It is the combination of etickets on your phone and advance fares being available up to departure now that prompted the realisation that pay as you go rail travel is now an option.

    Hope this helps.


    Thanks Bath_VIP.

    Downloaded the app and the same journey on GWR (Thames Link and Elizabeth Line) was £16.10 (GWR) instead of £11.89 (The Train Line).

    Presumably though GWR will issue a bar code ticket, which The Train Line on my app, didnt..

    If it was after 9pm, I could have used my Oyster 60+ card all the way to Heathrow on tube or most of the way on Elizabeth Line.

    Any idea why the cost is more on GWR?



    Have uou had a look at Raileasy – split tickets?

    There are a couple of cons to split ticketing, however it can save a small fortune, on some journeys.


    Hello Bath_VIP

    If only we in the UK could purchase a 3-day all line rail rover.

    It would make life easier for the traveller.

    Right now UK rail offers a 7-day pass priced at £540 standard class. (First class is £818)

    Railcard reduction brings the standard cost down to £356.40. So a 3-day pass would equate to roughly what your collection of tickets cost.

    There are early morning time restrictions with some TOCs on some lines.

    The pass is not promoted at all.

    It must be bought from a railway ticket office and from what I’ve read in the railway press some staff are unaware this pass exists.

    It was hoped that


    would simply fares for the travelling public.

    But GBR has been placed on the back burner.

    Details of All Line rover.



    I’m not claiming GWR is the best app. All train company apps should be similar.

    In the example you quote, is the trainline fare a split ticket? this is the one advantage that trainline should have over the train companies that they can offer split tickets. If it isn’t then I am not sure why there should be a fare difference.

    I have to say I don’t understand trainline does not offer you an eticket option. All the train companies do so they are clearly missing a trick there.


    Rover tickets would be great but in the example you quote the fare is still notably more expensive. £350 for all standard class vs my £240 for mostly 1st class.

    Rovers need to be a lot cheaper and as you say advertised more. The problem with rovers though is they are as easy workaround for commuting into London so unless they are restricted at peak times into and out of London, they are going to be expensive.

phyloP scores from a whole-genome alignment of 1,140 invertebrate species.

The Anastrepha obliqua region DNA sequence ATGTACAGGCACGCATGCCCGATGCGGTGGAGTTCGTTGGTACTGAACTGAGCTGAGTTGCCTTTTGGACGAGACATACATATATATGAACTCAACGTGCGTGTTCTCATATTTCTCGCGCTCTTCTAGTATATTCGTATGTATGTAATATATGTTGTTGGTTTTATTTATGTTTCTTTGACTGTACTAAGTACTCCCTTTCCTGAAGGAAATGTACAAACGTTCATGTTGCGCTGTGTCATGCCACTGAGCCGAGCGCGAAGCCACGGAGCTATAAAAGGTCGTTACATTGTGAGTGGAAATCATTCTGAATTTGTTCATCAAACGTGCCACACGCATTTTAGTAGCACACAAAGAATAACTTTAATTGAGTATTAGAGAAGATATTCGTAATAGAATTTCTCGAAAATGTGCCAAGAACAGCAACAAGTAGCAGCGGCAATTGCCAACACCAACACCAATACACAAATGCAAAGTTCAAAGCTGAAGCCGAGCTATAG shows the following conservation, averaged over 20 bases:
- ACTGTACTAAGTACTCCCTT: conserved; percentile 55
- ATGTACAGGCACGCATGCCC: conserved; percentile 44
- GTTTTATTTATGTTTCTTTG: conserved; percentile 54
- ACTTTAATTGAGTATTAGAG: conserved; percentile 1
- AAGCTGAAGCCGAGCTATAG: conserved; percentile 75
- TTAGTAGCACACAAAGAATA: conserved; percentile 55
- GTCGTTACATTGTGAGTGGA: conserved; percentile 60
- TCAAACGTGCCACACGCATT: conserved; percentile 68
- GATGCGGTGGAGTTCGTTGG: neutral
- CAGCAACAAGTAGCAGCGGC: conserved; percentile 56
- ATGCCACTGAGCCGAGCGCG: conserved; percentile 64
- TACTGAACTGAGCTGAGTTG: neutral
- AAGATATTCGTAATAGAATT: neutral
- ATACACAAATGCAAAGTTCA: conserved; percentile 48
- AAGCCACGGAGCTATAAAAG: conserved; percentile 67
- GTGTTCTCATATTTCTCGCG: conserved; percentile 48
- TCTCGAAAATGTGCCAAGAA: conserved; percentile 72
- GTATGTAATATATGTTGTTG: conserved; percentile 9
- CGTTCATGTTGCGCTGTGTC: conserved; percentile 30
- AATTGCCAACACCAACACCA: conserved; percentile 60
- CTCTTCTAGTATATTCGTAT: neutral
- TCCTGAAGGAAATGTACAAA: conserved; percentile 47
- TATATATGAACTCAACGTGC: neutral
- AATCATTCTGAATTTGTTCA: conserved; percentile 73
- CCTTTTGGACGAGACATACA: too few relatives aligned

I have found regional rover fares to be much better e.g. Wales, Devon/Cornwall, etc.


    Yes I am familiar with the split ticket sites and I often split my tickets.

    The issue this time is that I was making decisions at the last minute on which train to catch which ordinarily makes it hard to book split tickets. But they are definitely a useful tool especially if they allow last minute bookings and give you etickets.


    Of course I understand Bath_VIP. I was suggesting that the rate would be lower were a 3-day pass to be placed on sale.

    A 3-day pass would have offered flexibility and less time and hassle in having to buy that collection of tickets.

    I admire your ticketing skills and enterprise however.


    Trainline charge booking fee!!

    why anyone uses them I have no idea

    Download Quicdco app and then Transpennine app

    book all tickets on there; any operator

    cashback through Quidco and no booking fee!


    Trainline is the engine behind most, if not all of the ToC sites, anyway 🙂


    Hi BathVIP

    Glad this worked out for you. Just so you know that the £300 fare (routed not via London) would most likely have been valid for the break of journey in Lincoln on the return – though would have necessitated a route of Lincoln – Peterborough – Birmingham – Bristol – Bath for the return to avoid London for the last bit. I think your route was probably much simpler!

    Most engines if you put this route in don’t realise that on Off Peak returns section of a ticket you can break mid journey. In the past I often purchased a Manchester return from Brighton and then stop in Nottingham on the return (but could be anywhere on a valid routing). Technically can only break journey once in the 1 month you have to make the return journey on these ticket types.

    So if you ever have a trip encompassing say Edinburgh and Manchester from Bath and you want to train the whole thing – always try and do furthest point 1st and 2nd point as a stopover on the return (I have “advance” tickets as like flexibility to jump on any train).



    I wondered about that.

    I knew you could break the journey on the same day i.e. if I had done Newcastle-Lincoln-Bath on day 2 (via Birmingham as you said) but can you break the return over 2 different days like I did? I thought you couldn’t do that.

    As it turned out the strike action meant I had no choice but to come back via London.


    Hi Bath VIP

    Yes you are allowed to break the return on an Off Peak ticket overnight – well I’ve been doing it for 25+ years without issue. And done some very creative routes.